A Foggy, Fall Morning

I’ve been so focused on special places lately that I’ve neglected almost all my local walks, though I’ve walked Belfair at least once a week except for the week I was in Nevada and California. It’s great exercise and even when the birding isn’t great it’s a pleasant walk that keeps me in touch with nature, in touch with the seasons.

On one of my recent walks the blackberries and shrubs were covered in spider webs


bedewed by fog, a sure sign of Fall. You’re not likely to capture an award-winning wildlife shot in heavy fog, but few things are more enjoyable than a quiet walk in the fog.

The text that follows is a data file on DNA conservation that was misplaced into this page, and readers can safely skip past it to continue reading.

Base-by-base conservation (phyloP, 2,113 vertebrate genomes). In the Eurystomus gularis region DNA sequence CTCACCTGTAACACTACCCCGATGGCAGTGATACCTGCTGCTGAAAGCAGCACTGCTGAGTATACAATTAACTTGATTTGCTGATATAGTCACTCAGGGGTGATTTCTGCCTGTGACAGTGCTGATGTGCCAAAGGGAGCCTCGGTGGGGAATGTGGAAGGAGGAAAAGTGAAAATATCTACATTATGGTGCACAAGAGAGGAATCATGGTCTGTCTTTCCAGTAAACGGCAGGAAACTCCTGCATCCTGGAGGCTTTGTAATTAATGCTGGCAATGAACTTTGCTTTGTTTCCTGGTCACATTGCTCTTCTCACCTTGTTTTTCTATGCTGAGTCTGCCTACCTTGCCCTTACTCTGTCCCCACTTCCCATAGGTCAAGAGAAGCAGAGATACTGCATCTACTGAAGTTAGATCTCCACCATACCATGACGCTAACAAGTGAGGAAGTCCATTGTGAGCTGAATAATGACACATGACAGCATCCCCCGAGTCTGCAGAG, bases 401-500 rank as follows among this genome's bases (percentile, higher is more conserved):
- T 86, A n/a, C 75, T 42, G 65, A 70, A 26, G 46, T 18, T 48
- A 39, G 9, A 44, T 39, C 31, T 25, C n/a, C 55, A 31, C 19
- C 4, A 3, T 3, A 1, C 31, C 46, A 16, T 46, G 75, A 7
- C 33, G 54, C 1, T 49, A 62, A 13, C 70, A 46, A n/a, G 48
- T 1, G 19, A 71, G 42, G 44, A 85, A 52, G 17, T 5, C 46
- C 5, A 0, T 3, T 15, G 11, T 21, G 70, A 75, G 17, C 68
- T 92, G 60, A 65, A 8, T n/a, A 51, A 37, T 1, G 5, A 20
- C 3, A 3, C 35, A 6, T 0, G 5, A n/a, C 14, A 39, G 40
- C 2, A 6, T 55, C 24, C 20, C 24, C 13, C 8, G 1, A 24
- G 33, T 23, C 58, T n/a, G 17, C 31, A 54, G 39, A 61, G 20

Unless, of course, it’s fishing in the fog, listening to distant foghorns.


I’m never quite sure whether it’s drought or Fall that causes leaves to lose their leaves and fall, but with all the rain we’ve had lately we can probably assume it’s the loss of light and cooler temperatures brought on by Fall that brought these changes.


Although I’ve raised blackberries throughout much of my life, I’ve can’t remember ever seeing leaves with these striking colors



If they’d been my blackberries, I would have picked off the dried-up leaves and got a closeup of one of those brilliant leaf clusters.

Although most of the bird pictures I took this morning were so far away that they looked like the Great Blue Heron shot, sometimes the fog helps to actually get closer to birds than you otherwise can. This Sharp-Shinned Hawk


landed in branches a few feet away from me, something I doubt it would have done on a clear day.

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